As an itinerant teacher, I have two classrooms and therefore two desks. The contents of my drawers are similar, but one is more cluttered than the other. The desk drawer at the middle school has fewer items in it, but it does have everything I need. It is not super organized but not too scary either. The high school desk drawer, on the other hand, to put it mildly is just rather full and things are a bit, well, scattered.
I teach at the high school in the morning and head over to the middle school at mid-morning, ending my day there. I never leave the high school unless I have cleaned up the “top” of my desk and since I’m usually in a rush to make my scheduled class at the middle school, I quickly put away my stuff and hide it nowhere else than in my desk drawer. Don’t get me wrong, it’s not that I care about the appearance of my desk, but I just hate arriving at school the next morning and finding a messy desk. Although I don’t love opening the drawers, I quickly get over it because no matter how organizationally challenged I may appear, I always find everything I need.
So what do my drawers say about me and my teaching? The first thing I can think of is that when you walk into my classroom, it may be hard to figure out exactly what’s going on. With multiple levels of language proficiency in one session, it’s common to have five kids in one class period working on five different assignments. Because listening and speaking are an integral part of the ESL program, you will hear lots of noise and chatter, maybe even giggling. We may be playing games and there may be some talking out of turn. You may not always hear the students using their manners, especially when some of them can't understand why we say “yes ma’am” to a woman instead of a man. Some may speak rather loudly while others refuse to look you in the eye. I’m constantly being interrupted with questions that are totally irrelevant to what I’m explaining to the entire class because as much as I want them to learn academic vocabulary, these kids just need to figure out how to submit last night’s homework to their History teacher. You will see kids watching videos, listening to music or looking at pictures and wonder why they are off task. To an outsider, my classroom and my teaching style may look like nothing short of a hot mess. There’s just lots going on at all times.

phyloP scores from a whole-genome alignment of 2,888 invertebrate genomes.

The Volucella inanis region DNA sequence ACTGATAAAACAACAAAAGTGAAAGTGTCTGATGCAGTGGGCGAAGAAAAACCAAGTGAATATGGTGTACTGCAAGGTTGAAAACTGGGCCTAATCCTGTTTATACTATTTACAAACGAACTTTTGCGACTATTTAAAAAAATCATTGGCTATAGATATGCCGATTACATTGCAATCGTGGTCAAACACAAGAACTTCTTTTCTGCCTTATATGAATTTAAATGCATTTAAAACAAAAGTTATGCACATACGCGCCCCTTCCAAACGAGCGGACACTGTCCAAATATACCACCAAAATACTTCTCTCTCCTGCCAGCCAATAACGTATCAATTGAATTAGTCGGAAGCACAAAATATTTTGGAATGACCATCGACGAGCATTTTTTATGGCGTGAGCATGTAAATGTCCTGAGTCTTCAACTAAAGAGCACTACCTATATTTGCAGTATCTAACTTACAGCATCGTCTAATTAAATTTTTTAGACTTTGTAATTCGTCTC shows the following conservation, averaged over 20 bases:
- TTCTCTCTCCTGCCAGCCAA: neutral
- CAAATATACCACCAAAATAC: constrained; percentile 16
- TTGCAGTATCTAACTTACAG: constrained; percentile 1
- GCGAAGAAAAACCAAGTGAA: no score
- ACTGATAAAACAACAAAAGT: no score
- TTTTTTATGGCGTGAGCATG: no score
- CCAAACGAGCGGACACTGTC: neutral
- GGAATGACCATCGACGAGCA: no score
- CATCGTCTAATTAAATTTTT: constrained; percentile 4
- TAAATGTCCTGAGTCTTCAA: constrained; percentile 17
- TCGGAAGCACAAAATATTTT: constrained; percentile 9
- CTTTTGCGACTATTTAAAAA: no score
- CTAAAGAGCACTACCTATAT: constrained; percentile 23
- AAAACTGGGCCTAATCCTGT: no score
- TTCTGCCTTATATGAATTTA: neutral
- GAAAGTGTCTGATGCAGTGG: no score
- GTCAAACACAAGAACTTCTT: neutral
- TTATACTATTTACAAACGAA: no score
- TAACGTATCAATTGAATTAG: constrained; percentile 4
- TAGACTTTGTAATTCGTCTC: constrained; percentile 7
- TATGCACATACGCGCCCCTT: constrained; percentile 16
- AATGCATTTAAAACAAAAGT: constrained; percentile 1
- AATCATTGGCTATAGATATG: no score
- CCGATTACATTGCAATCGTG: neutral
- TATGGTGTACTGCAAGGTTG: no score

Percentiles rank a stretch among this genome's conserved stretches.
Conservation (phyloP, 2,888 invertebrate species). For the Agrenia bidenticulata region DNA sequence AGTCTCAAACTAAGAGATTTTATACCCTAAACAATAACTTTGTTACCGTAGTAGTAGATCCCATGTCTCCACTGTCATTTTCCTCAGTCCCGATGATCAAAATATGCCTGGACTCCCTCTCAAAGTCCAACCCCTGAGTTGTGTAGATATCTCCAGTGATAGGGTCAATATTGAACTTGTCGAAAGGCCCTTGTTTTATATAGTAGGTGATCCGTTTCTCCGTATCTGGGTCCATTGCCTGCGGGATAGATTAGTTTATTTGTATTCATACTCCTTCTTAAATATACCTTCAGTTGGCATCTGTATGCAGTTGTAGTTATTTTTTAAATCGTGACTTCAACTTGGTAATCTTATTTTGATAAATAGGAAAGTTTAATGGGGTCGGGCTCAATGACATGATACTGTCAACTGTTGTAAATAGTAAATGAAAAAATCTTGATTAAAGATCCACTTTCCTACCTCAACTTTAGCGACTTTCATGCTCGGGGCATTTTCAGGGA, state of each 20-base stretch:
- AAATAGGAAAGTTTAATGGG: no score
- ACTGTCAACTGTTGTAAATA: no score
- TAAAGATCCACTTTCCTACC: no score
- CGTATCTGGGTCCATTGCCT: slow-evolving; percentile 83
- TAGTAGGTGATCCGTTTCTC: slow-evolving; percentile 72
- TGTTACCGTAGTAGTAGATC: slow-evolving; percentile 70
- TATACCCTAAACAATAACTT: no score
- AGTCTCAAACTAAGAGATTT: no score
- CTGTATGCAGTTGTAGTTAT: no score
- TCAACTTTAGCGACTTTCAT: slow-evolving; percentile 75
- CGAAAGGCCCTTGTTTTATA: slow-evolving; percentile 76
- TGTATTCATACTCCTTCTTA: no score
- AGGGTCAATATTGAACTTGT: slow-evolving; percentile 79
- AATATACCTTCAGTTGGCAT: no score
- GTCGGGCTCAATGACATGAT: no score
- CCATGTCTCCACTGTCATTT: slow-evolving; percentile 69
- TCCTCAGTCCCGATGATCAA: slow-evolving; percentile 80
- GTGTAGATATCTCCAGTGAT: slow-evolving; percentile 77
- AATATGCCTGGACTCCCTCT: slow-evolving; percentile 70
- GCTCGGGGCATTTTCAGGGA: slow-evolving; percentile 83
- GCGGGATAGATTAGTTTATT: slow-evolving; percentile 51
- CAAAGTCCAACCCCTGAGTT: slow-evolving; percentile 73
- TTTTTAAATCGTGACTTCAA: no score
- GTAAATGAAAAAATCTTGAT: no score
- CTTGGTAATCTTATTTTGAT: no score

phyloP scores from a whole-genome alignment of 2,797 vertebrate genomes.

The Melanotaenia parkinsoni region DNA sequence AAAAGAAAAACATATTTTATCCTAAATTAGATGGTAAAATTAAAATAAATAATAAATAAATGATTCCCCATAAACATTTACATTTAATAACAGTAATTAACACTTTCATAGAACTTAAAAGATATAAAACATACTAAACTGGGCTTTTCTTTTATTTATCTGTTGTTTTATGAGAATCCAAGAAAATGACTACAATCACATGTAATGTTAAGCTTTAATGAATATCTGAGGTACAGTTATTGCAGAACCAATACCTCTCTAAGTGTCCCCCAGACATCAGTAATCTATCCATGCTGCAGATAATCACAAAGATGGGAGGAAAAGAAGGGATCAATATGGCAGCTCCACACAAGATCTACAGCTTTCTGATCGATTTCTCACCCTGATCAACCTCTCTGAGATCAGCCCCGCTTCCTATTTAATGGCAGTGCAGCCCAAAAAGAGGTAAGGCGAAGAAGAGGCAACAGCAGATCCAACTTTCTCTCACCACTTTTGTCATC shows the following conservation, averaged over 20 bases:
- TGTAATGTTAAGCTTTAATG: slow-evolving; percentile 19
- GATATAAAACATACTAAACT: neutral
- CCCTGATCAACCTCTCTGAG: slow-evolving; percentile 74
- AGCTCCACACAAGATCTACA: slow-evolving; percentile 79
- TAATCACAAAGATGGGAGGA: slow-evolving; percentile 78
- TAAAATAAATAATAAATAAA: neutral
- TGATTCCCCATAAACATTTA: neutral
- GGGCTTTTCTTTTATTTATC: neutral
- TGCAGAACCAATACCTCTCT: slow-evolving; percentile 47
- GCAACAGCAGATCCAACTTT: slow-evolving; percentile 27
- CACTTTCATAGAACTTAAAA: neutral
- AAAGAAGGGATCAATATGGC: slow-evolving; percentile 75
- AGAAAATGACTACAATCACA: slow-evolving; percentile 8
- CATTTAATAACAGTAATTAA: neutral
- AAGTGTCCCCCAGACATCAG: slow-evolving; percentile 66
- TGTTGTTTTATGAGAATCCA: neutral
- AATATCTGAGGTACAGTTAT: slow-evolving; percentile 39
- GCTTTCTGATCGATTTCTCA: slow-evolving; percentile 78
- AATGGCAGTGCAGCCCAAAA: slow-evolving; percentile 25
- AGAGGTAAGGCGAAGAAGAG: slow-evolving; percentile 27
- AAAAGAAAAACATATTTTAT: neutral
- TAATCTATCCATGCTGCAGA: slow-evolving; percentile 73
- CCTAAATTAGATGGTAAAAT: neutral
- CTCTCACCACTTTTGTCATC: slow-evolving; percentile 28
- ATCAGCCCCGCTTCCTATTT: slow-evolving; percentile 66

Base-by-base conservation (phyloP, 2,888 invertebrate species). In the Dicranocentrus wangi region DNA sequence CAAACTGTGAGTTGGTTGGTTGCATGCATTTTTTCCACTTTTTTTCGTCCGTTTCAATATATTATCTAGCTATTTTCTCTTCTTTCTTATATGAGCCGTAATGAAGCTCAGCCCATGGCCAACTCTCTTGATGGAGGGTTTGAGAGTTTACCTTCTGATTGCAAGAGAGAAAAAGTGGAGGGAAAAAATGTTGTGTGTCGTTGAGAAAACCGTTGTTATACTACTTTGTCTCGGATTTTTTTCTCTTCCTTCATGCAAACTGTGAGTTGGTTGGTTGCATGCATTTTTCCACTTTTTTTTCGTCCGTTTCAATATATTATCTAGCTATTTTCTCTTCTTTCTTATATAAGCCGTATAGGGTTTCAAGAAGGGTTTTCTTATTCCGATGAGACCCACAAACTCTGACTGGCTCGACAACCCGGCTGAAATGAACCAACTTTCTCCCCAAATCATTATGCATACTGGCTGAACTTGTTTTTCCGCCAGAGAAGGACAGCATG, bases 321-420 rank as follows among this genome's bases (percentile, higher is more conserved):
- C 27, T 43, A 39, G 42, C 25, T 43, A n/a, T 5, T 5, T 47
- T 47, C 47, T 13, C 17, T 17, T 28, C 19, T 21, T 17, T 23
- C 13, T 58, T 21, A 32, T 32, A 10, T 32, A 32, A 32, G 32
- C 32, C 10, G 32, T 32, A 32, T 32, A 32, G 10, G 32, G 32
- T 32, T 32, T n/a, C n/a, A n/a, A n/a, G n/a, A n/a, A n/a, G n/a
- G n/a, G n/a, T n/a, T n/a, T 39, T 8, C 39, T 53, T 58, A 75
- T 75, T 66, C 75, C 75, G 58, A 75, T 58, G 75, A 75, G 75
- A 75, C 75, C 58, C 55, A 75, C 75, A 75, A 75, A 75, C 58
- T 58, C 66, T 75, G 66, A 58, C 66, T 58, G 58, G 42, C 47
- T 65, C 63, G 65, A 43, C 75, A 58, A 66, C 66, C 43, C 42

But....there is a method to my madness. Students are learning, they are engaged and they are motivated. They collaborate on projects and that collaboration leads to social interaction outside of class which enhances their school experience. Those relationships make them look forward to coming to school and prevents dropout for most of them. For many of them, ESL class is the highlight of their day. A place where they can let their guard down and not worry about people judging them based on the way they speak or dress.
So what do my desk drawers say about me? Just like my teaching, I have everything I need to meet my goals and achieve my objectives. Regardless of what it may look like at first glance, when you get in and dig deep, it’s all good.
Still the #BestYearEver